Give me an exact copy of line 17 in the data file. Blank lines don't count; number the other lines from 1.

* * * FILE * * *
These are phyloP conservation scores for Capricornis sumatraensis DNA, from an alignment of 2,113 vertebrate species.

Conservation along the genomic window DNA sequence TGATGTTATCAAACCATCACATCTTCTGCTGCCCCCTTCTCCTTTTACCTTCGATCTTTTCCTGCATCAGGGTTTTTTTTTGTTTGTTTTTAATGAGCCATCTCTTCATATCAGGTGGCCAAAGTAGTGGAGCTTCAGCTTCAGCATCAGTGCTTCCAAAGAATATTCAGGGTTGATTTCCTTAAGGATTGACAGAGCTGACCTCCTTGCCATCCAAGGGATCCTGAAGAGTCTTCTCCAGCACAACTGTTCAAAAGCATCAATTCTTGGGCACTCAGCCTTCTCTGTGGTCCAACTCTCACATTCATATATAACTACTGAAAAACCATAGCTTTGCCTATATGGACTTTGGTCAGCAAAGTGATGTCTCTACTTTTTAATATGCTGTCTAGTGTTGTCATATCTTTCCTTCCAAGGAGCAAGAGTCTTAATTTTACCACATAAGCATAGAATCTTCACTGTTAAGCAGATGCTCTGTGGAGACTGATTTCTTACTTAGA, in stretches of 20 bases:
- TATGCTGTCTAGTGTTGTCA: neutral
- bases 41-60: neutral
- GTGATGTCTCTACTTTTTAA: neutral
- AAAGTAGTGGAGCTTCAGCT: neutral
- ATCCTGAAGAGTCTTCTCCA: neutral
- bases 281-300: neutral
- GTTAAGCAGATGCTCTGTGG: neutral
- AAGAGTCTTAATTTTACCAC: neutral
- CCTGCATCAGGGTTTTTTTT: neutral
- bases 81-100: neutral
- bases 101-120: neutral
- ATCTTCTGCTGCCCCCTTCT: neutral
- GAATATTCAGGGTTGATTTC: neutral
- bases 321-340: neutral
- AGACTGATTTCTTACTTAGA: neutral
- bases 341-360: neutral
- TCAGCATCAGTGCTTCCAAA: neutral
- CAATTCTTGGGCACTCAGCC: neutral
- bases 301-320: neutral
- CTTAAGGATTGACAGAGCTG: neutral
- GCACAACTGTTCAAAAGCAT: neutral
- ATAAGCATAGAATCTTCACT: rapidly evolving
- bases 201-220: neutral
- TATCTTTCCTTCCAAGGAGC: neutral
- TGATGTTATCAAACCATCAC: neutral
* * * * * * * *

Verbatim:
- AGACTGATTTCTTACTTAGA: neutral